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|Story||If you thought it couldn’t get better, here is OpenMandriva Lx 2014.1||Roy Schestowitz||27/09/2014 - 7:57am|
|Blog entry||Tux Machines is under attack||Rianne Schestowitz||27/09/2014 - 7:46am|
|Story||Leftovers: Software||Roy Schestowitz||27/09/2014 - 12:41am|
|Story||today's howtos||Roy Schestowitz||27/09/2014 - 12:40am|
|Story||Leftovers: Gaming||Roy Schestowitz||27/09/2014 - 12:40am|
|Story||Exclusive: Next-gen Nexus hardware to be unveiled in mid-October, Android L hits November 1st||Rianne Schestowitz||26/09/2014 - 9:32pm|
|Story||Jams Music Player for Android goes open source||Rianne Schestowitz||26/09/2014 - 9:11pm|
|Story||Unchanging Unicorn: Don't be disappointed with Ubuntu 14.10, be happy||Rianne Schestowitz||26/09/2014 - 9:00pm|
|Story||Reuniting LibreOffice and AOO – a personal take||Rianne Schestowitz||26/09/2014 - 8:38pm|
|Story||Open source tools help kids discover digital creativity||Rianne Schestowitz||26/09/2014 - 8:34pm|
kdenews.org: KDE announced today that the one millionth commit has been made to its Subversion-based revision control system. Schumacher attributes this growth to the strength of both KDE's products and vision.
desktoplinuxreviews.com: At one point it seemed as though Ubuntu CE had been discontinued but I was pleased to note today that it has apparently been brought to life again.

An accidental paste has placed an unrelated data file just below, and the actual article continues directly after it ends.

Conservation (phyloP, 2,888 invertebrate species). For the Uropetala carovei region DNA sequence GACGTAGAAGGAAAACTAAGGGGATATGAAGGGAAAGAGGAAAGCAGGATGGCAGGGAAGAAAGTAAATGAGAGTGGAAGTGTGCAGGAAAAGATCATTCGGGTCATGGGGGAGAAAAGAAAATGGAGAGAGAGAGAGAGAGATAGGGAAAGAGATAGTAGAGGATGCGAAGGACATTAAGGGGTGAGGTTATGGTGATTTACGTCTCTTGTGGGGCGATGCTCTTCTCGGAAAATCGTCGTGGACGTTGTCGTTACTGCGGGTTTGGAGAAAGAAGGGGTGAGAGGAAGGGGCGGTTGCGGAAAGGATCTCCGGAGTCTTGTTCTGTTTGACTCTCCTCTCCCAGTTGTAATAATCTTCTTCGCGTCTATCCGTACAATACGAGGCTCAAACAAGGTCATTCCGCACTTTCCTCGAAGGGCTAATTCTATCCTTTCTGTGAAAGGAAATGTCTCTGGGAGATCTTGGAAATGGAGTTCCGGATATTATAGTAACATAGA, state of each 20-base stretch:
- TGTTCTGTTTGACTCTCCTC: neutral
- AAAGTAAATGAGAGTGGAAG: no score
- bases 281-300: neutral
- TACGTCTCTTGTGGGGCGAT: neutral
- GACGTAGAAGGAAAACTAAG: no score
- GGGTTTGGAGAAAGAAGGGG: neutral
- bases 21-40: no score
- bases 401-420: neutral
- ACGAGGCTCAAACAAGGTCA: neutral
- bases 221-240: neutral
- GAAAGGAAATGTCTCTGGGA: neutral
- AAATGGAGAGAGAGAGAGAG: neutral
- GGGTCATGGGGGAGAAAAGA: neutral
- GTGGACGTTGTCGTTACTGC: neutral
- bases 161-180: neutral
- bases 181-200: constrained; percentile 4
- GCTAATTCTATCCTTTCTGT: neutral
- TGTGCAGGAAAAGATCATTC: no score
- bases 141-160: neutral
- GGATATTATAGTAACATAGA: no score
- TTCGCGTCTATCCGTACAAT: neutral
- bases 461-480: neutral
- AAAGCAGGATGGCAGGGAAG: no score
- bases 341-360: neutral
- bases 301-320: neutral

This week in DistroWatch Weekly:
- Installing CentOS 5.3 on a Netbook - A Cautionary Tale
- News: Mandriva releases several updated products, Moblin to benefit with HyperSpace technology, ULTILEX a multiple live CD distro project, interviews with Richard Stallman and Mark Shuttleworth, distro and upstream relationship case study
- Released last week: Ubuntu 8.03 LTS, Pardus Linux 2009, sidux 2009-02, ExTix 7.0
- Upcoming releases: Ubuntu 9.10 Alpha 3, openSUSE 11.2 Milestone 4
- New distributions: Browserpuppy, Ice-Z Linux
- Reader comments
Read more in this week's issue of DistroWatch Weekly...
techtarget.com: Many people who use open-source data backup software become quite attached to a program, whether it's Amanda, BackupPC or Bacula. Administrators responsible for protecting data at SMBs or at the departmental level typically gravitate to these free programs because they're comfortable writing custom scripts and working with Unix and Linux.